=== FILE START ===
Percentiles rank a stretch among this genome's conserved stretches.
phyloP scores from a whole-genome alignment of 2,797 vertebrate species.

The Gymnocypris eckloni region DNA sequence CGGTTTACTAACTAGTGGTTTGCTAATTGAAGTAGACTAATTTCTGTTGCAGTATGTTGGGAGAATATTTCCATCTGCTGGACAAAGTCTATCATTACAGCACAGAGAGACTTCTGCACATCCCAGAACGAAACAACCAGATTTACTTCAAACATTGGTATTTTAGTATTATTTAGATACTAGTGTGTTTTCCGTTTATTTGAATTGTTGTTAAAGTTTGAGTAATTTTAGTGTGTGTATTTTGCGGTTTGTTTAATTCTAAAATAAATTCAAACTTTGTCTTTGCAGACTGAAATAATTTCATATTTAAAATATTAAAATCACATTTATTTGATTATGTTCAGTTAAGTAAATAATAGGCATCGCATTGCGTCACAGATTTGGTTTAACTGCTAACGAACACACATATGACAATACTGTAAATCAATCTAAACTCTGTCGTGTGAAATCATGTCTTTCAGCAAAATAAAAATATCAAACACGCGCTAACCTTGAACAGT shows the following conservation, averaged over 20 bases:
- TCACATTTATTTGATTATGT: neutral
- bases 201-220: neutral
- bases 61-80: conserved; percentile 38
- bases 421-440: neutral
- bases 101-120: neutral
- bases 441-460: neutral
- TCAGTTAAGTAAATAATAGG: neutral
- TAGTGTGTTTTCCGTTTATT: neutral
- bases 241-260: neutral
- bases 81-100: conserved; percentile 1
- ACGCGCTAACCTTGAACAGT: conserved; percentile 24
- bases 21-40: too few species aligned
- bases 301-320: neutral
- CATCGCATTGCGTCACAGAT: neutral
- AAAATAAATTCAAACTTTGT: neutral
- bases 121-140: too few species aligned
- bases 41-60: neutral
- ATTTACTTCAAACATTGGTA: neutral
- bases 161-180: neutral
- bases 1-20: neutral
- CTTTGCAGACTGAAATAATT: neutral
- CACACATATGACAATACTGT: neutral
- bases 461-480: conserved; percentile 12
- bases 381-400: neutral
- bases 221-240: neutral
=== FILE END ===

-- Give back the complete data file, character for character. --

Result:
Percentiles rank a stretch among this genome's conserved stretches.
phyloP scores from a whole-genome alignment of 2,797 vertebrate species.

The Gymnocypris eckloni region DNA sequence CGGTTTACTAACTAGTGGTTTGCTAATTGAAGTAGACTAATTTCTGTTGCAGTATGTTGGGAGAATATTTCCATCTGCTGGACAAAGTCTATCATTACAGCACAGAGAGACTTCTGCACATCCCAGAACGAAACAACCAGATTTACTTCAAACATTGGTATTTTAGTATTATTTAGATACTAGTGTGTTTTCCGTTTATTTGAATTGTTGTTAAAGTTTGAGTAATTTTAGTGTGTGTATTTTGCGGTTTGTTTAATTCTAAAATAAATTCAAACTTTGTCTTTGCAGACTGAAATAATTTCATATTTAAAATATTAAAATCACATTTATTTGATTATGTTCAGTTAAGTAAATAATAGGCATCGCATTGCGTCACAGATTTGGTTTAACTGCTAACGAACACACATATGACAATACTGTAAATCAATCTAAACTCTGTCGTGTGAAATCATGTCTTTCAGCAAAATAAAAATATCAAACACGCGCTAACCTTGAACAGT shows the following conservation, averaged over 20 bases:
- TCACATTTATTTGATTATGT: neutral
- bases 201-220: neutral
- bases 61-80: conserved; percentile 38
- bases 421-440: neutral
- bases 101-120: neutral
- bases 441-460: neutral
- TCAGTTAAGTAAATAATAGG: neutral
- TAGTGTGTTTTCCGTTTATT: neutral
- bases 241-260: neutral
- bases 81-100: conserved; percentile 1
- ACGCGCTAACCTTGAACAGT: conserved; percentile 24
- bases 21-40: too few species aligned
- bases 301-320: neutral
- CATCGCATTGCGTCACAGAT: neutral
- AAAATAAATTCAAACTTTGT: neutral
- bases 121-140: too few species aligned
- bases 41-60: neutral
- ATTTACTTCAAACATTGGTA: neutral
- bases 161-180: neutral
- bases 1-20: neutral
- CTTTGCAGACTGAAATAATT: neutral
- CACACATATGACAATACTGT: neutral
- bases 461-480: conserved; percentile 12
- bases 381-400: neutral
- bases 221-240: neutral